A paraphrase of the opening verses of the book of James. “Count it all joy when you encounter pain. Pain tests your faith, and this testing of your faith produces endurance. Your endurance of this pain will result in your spiritual maturity.”
What we want to eliminate, James calls upon us to endure. Trials and pain seem to be tormenting us when in reality they are mentoring us. To eliminate pain is to kick the teacher out of the room. To eliminate pain is to refuse the lesson it is meant to teach us. This is why many remain in spiritual kindergarten. They eliminate what they are to endure. It’s not “What am I to do with this pain,” it is “What should I let this pain do to me?” Let it teach and mold you. Let it move you in the direction of Christlikeness, endurance, and mercy. If Jesus were hurting the way you are hurting, what would be His response? Make that your response.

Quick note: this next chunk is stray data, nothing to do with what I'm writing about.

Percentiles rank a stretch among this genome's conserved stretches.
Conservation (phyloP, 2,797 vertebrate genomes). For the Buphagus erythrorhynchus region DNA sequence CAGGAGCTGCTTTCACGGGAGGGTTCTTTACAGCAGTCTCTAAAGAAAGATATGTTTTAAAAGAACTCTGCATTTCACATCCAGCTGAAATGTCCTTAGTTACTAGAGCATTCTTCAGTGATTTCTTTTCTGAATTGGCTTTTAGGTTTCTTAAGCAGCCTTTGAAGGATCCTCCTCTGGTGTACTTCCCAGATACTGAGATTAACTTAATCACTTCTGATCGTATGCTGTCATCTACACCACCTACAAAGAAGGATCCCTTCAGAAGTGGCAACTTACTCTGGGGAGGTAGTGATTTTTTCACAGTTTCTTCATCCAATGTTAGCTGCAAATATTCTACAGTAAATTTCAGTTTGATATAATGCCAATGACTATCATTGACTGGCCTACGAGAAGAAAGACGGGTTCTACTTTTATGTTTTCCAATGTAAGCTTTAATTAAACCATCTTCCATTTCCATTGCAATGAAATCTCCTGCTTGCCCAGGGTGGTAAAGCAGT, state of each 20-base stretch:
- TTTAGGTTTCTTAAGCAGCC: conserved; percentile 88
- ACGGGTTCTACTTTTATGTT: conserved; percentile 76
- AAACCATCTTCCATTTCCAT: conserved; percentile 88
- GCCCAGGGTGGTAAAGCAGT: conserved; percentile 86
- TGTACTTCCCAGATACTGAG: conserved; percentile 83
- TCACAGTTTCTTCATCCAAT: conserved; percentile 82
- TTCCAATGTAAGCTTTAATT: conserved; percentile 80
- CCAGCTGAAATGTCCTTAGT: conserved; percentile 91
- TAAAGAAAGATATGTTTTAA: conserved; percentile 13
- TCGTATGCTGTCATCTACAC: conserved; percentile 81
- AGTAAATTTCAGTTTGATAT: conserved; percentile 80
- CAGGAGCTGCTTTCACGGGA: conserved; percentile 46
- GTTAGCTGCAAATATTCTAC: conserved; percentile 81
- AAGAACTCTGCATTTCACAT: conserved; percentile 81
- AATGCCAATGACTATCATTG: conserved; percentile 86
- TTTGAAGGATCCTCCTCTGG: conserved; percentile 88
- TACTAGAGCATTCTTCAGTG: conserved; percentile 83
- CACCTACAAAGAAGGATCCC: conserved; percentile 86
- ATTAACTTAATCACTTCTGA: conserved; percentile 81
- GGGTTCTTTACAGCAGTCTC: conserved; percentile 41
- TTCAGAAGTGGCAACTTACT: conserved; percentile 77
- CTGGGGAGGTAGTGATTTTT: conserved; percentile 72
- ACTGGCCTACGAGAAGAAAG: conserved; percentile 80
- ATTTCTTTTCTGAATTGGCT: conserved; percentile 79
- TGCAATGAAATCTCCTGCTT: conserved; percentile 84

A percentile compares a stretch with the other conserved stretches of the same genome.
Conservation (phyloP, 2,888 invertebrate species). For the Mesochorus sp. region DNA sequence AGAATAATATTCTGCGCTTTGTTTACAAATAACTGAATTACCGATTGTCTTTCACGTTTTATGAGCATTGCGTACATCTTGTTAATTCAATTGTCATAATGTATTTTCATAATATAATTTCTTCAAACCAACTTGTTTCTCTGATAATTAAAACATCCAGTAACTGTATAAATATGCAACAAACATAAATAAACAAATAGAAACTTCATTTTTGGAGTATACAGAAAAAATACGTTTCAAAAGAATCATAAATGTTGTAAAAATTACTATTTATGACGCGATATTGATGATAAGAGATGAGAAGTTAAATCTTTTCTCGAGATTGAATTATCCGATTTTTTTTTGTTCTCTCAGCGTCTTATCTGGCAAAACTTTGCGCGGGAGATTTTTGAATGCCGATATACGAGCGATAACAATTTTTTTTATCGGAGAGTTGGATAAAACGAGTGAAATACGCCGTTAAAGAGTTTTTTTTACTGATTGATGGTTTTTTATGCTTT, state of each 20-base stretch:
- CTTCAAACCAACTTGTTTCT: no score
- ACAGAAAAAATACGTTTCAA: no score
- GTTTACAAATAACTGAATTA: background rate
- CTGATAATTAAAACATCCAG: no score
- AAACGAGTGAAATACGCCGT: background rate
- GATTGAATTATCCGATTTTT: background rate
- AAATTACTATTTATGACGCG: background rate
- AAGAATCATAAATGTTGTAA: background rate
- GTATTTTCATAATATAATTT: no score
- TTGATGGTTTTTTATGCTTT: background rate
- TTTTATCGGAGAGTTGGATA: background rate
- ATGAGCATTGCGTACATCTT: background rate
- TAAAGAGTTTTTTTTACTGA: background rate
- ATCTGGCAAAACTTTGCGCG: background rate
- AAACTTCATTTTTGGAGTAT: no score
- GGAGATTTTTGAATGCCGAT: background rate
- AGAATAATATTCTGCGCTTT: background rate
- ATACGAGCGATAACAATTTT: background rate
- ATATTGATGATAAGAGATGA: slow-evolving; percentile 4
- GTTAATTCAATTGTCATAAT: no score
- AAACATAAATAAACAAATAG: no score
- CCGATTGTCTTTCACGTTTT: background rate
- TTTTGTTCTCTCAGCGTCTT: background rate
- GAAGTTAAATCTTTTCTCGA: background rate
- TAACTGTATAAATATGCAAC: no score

Two things are happening:
1) As you respond in faith and endure, you are being conformed to the image of Christ,
2) As you learn in the School of the Holy Spirit, God is making you into a minister of Jesus Christ.
Pain can either deform or reform you. As you run from pain and curse the pain, your soul is being deformed. As you respond in faith, your soul is being transformed by the Spirit of God and conformed into the image of Christ. Don’t let pain be your tormentor, let it be your mentor. Don’t seek to eliminate it, commit to enduring it. So much pain in life is unavoidable. Make it your servant.
A broken heart, a shattered dream, a betrayal of trust, a catastrophic illness, a debilitating disease, an unexpected setback, the death of a child, a depression that breaks your spirit, massive debt. “What do I do with all this pain?” Now you know.